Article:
XVIgrade 3grade 7       
XVIIgrade 4grade 8       
XVIIIgrade 5         
XIXgrade 6         
Source: Robinson 1990.

Linking rewards and performance                                               

An approach being followed in some OECD countries is to link a civil servant's pay to individual performance, as well as to the position. Over and above the base pay and any extras, a civil servant can be offered a bonus depending on the degree to which performance goals are achieved. It is important to note, however, that in OECD countries performance pay constitutes only a small share (up to 10%) of the civil servant's total pay. A survey conducted by the International Personnel Management Association (IPMA) indicates that the U.S. government is shifting somewhat from paying workers based on seniority to paying them for performance (IPMA 2001).

Rewards to encourage good performance are uncommon in developing country civil services. But examples do exist. In Singapore, employees receive an annual bonus -- depending on national economic growth. Chinese civil servants receive an annual bonus; but due to the difficulty in assessing individual performance accurately, virtually the same amount has been paid to each employee. In Thailand, each year 15% of officials in each grade can be awarded one extra increment for exceptional performance; but there is some skepticism about the reliability of how staff performance is evaluated (Chew 1993).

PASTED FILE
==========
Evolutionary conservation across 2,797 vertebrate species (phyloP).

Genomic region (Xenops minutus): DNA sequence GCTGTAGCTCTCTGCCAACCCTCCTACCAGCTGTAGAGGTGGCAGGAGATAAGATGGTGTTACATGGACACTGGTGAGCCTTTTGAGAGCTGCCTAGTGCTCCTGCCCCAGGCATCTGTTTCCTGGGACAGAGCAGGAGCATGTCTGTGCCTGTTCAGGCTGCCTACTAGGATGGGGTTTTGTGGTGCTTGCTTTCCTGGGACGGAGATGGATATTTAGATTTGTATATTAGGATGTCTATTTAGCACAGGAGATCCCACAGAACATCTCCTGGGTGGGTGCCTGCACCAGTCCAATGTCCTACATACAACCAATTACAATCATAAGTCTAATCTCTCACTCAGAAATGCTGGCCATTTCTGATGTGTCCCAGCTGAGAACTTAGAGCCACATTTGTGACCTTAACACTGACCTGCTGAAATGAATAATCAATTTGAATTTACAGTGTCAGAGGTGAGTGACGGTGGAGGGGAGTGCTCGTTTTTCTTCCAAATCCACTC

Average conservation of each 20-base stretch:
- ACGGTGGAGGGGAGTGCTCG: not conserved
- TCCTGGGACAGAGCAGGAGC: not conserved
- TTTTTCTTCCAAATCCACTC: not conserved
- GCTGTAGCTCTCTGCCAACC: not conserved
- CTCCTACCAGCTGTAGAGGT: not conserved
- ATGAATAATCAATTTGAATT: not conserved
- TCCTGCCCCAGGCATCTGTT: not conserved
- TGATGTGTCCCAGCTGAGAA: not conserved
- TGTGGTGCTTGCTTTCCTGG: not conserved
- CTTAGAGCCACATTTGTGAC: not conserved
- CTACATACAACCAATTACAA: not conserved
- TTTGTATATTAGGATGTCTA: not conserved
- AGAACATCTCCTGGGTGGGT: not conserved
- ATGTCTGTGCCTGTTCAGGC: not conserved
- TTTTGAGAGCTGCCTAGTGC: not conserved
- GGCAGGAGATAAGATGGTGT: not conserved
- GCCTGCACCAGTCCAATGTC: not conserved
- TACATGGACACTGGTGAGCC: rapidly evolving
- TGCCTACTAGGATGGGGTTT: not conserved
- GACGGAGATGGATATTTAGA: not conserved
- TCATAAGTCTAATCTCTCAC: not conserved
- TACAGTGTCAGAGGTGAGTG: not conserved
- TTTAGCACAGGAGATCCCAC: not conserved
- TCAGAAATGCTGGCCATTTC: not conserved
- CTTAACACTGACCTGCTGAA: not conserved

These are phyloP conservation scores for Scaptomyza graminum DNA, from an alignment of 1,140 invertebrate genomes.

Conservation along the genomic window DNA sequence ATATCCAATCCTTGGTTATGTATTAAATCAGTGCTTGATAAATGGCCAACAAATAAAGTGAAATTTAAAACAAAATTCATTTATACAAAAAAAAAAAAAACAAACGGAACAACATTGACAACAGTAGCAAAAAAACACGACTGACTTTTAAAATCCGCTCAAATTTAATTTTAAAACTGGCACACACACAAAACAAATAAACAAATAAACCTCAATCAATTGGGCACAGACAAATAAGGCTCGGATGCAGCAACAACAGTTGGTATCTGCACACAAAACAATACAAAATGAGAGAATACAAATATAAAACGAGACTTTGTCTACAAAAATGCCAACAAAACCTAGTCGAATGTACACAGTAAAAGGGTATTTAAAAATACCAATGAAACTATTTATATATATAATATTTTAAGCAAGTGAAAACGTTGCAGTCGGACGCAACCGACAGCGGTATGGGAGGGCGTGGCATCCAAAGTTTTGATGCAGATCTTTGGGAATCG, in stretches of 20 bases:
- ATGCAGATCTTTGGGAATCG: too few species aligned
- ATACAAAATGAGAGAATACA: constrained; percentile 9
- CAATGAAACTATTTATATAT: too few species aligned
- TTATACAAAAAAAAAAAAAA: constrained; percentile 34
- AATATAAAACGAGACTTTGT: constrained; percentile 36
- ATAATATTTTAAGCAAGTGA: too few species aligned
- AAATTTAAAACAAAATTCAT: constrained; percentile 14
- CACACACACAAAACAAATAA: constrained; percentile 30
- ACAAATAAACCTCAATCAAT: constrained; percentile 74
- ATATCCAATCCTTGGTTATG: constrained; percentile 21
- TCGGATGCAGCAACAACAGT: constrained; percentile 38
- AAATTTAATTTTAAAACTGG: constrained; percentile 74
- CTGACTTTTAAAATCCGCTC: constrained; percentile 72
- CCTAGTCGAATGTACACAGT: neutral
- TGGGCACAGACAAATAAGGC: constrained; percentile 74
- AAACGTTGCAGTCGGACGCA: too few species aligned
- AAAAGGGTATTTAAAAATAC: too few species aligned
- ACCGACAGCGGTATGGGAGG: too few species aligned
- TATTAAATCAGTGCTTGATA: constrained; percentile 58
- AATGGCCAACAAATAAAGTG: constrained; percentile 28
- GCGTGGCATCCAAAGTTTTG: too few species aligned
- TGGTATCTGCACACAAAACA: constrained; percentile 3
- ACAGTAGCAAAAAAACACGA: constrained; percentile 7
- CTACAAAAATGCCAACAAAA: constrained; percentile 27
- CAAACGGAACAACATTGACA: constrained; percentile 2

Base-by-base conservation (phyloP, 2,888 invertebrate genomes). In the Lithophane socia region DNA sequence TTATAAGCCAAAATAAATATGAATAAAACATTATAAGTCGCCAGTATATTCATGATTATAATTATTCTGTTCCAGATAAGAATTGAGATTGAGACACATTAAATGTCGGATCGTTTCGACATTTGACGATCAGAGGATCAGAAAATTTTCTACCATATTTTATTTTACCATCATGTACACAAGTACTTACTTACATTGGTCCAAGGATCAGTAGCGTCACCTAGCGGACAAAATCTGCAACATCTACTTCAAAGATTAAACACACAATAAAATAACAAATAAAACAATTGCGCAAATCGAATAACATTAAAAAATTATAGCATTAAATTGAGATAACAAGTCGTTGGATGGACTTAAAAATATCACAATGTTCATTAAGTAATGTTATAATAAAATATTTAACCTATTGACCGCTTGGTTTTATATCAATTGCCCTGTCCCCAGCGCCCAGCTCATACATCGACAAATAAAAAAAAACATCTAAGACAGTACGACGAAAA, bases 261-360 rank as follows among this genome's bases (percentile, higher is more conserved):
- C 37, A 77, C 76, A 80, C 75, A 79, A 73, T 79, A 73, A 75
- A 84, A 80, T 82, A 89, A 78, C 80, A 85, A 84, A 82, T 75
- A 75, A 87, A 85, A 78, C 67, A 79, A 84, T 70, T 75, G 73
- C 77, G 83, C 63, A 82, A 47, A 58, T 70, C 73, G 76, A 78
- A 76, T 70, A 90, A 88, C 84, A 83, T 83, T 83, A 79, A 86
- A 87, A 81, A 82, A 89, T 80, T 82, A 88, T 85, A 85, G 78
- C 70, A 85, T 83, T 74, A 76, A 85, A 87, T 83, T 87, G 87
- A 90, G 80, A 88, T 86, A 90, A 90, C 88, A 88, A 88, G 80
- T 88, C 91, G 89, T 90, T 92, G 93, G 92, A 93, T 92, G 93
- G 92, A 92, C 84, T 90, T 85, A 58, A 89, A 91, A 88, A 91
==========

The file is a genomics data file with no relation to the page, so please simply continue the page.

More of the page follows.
In a recent World Bank survey, public officials in sixteen countries were asked whether they knew of any employee in their organizations who had been rewarded for good performance in the preceding twelve months. In all countries surveyed, the majority of civil servants reported not knowing of any rewards for good performance (Mukherjee and Gokcekus 2001).


In order to determine whether state employees are being paid too much or too little compared to their private sector counterparts, it is first necessary to have an accurate measure of their total rewards. This includes the monetary value of all in-kind allowances and the net present value of future pensions. It is not uncommon for government administrators to be paid more than their private sector counterparts, while doctors and accountants are paid considerably less.